"What shall we drink to?" Dex asks as a measure is poured for him, watching the volume of amber liquid grow inside the cup, taking the glass as Joe moves to pour his own.

Joe thinks for a moment, a frown creasing his forehead before fading as it comes to him. Dex notices he hasn't removed his brown leather bomber jacket yet and smirks fondly, knowing that he never remembers to take it off, even when he's back safely at base. "Being alive" he states resolutely as an answer, and Dex clinks his glass against the Captain's to those words. They seem as good a sentiment as any, considering everything.

"So, why are you still up?" Dex enquires, taking a sip – he's not a big fan of alcohol but he can appreciate it at certain times, and whatever he's drinking isn't that bad, Cap always having the good stuff– and leaning back in his seat.

Joe holds up the folder of papers he was perusing upon Dex's entry with an affected sigh, waving the offending article "Paperwork. I managed to ignore it all while everything was going on, but... it catches up with you once real life sets in again."

Dex laughs, "Joe, you've never done paperwork" He comments with knowledge that comes from many years experience, and at Dex's reaction Joe laughs back, humour seeping into his eyes.

"You're right. Hate the stuff. S'why I usually give it all to you, you're the one whose better at dealing with these bureaucratic official types..." he trails off like some thing's caught his mind, made him stop, staring to a point past Dex's head as though he's seeing something there in the blank patch of wall. There is an awkward pause, then;

"Franky says hi"

Dex raises an eyebrow, giving him a look that tells him he doesn't believe it. Franky is a close personal friend of his, and the two worked well together when they were designing her beloved mobile airstrip. He learned a lot from her, and when his contract was up with her, she had offered him a permanent place on board; as both an technical advisor and a mechanic, surrounded by fascinating new machinery and the chance to create and experiment with new ideas. She had promised him that she would never consider consigning him to a desk job, not when he clearly had a talent for inventing. But despite the fact that it appealed to him greatly, he had declined the job with a polite thank you, telling her that his place was with the Flying Legion. With Joe, went his unspoken reply and Franky had understood his loyalties with a smirk curving up her lips as she wished him the best. But however well they get on with each other, Franky isn't the sort of person to offer hello's to those she hasn't heard from in a while. When Dex needs her assistance, she'll be there for him, but other than that there is not much contact between the two of them.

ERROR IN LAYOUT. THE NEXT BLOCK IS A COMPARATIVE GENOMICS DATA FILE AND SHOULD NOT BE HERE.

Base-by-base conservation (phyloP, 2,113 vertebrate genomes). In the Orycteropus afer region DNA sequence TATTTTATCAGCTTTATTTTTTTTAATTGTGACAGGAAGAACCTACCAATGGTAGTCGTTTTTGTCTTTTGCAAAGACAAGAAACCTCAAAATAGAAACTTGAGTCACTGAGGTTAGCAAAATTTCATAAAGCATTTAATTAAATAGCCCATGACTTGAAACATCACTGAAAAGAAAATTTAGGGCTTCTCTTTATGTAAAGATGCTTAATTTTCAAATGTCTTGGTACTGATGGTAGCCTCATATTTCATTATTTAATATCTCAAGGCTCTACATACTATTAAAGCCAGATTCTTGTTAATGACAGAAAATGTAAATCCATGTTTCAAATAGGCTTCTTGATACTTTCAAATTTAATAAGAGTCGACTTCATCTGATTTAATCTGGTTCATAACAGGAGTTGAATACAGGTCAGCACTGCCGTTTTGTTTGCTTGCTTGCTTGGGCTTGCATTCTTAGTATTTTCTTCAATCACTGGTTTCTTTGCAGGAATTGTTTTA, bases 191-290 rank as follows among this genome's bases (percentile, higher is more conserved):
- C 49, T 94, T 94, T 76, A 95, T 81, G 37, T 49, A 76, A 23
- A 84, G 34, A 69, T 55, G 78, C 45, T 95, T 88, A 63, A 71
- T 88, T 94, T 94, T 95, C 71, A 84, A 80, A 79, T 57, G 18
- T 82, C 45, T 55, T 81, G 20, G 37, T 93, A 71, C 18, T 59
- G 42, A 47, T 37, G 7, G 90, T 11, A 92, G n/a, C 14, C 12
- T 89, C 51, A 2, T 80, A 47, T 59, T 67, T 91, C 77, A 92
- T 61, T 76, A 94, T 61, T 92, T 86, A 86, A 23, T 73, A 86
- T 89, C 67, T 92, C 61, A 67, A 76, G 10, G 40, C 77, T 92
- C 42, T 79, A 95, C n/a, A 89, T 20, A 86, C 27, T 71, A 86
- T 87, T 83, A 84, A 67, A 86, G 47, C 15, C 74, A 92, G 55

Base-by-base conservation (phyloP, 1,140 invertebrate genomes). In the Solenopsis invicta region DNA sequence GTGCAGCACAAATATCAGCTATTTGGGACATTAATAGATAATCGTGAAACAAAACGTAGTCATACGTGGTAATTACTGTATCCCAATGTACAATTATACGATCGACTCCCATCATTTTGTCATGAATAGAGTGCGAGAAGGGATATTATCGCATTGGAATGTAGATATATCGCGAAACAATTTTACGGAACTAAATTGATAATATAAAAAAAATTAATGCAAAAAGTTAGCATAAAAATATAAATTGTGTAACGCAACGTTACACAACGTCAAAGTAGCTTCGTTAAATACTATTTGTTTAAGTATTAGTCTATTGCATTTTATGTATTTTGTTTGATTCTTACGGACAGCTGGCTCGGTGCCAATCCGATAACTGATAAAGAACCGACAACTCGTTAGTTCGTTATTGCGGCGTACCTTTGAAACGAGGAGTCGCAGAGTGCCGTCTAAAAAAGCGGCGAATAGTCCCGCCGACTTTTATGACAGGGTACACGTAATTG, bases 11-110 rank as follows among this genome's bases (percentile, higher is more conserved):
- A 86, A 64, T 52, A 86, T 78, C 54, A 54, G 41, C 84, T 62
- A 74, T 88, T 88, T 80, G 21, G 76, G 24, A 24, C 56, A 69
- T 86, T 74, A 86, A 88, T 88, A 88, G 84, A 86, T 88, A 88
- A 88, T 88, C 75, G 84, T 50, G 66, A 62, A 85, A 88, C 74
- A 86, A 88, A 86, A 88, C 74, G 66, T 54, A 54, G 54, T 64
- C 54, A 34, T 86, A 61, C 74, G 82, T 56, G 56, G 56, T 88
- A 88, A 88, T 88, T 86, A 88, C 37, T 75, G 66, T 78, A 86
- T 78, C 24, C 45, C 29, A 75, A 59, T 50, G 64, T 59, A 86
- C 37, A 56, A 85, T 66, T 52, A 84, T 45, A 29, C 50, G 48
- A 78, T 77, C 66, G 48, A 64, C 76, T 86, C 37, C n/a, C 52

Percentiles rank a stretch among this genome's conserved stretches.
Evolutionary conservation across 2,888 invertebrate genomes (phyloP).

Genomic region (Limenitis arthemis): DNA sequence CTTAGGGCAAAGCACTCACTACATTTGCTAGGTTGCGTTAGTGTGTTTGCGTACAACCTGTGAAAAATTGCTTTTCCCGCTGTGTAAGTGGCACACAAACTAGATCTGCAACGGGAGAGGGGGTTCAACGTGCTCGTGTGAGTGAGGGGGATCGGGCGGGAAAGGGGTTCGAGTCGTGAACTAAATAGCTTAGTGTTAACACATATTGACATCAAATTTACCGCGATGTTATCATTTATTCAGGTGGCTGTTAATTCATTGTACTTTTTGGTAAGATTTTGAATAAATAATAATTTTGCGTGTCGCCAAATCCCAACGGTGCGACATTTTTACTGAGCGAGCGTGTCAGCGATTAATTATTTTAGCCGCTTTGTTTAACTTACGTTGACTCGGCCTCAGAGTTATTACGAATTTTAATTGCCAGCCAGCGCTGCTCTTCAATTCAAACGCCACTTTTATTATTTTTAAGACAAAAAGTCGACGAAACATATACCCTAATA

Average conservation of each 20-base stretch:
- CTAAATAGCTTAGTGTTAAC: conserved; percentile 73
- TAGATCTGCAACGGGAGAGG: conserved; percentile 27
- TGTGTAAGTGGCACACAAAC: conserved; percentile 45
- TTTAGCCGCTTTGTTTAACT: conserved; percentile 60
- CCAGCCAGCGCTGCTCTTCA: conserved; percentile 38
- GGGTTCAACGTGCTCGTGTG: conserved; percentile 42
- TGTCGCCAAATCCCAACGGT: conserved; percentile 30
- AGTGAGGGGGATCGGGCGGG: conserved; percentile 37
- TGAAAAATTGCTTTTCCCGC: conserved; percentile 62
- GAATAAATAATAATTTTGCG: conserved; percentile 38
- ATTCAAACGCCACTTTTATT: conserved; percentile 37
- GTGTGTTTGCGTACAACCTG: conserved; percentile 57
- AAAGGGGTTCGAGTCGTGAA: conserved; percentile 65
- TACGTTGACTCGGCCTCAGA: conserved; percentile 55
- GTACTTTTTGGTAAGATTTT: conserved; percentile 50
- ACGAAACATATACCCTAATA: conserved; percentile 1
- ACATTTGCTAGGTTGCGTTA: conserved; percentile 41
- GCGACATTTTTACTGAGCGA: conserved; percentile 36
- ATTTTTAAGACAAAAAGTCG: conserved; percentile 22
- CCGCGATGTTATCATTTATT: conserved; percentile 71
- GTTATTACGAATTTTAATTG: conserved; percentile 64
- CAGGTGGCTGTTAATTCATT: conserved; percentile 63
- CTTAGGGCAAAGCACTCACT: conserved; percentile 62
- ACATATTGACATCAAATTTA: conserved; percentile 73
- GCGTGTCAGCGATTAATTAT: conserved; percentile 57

"OK..." Joe recognises the glance Dex is shooting him and he gives a short laugh guilty, caught out "Well, I'm sure she would have passed on hellos if we weren't too busy getting shot at" Another pause, and then something delivered in an altogether quieter tone of voice, constrained, tentative almost ; "I'm glad you're back Dex"

"You weren't worried were you?" Dex says it aloud as a joke, envisaging the great Sky Captain being worried about anything as small and unimportant as the safety of a mere mechanic but the expression on Joe's face is far from humorous.

"Yeah, I was." His eyes aren't focused on Dex now, but again are staring beyond, like looking into a bleak world wherein he failed his mission and his friend, a future he shies away from being reminded of how possible it was "When we saw the hangar from above, I..." He gives a sigh, remembering how he came over the ridge and saw the smoke from the building, then takes a chug from his glass to calm himself "I thought you were dead. And then when it turned out Totenkopf's people had taken you, I worried I wouldn't be able to get you back"

"I never lost faith in you" Dex gives a quick smile. And he means it. Cap is his friend, and he trusts him, trusts him with his life. It's a thing to trust someone with, a life, especially his own considering how attached he is to it, but he would trust Joe with it if needs be. "I knew you'd do something, if not for me, then to save the rest of humanity"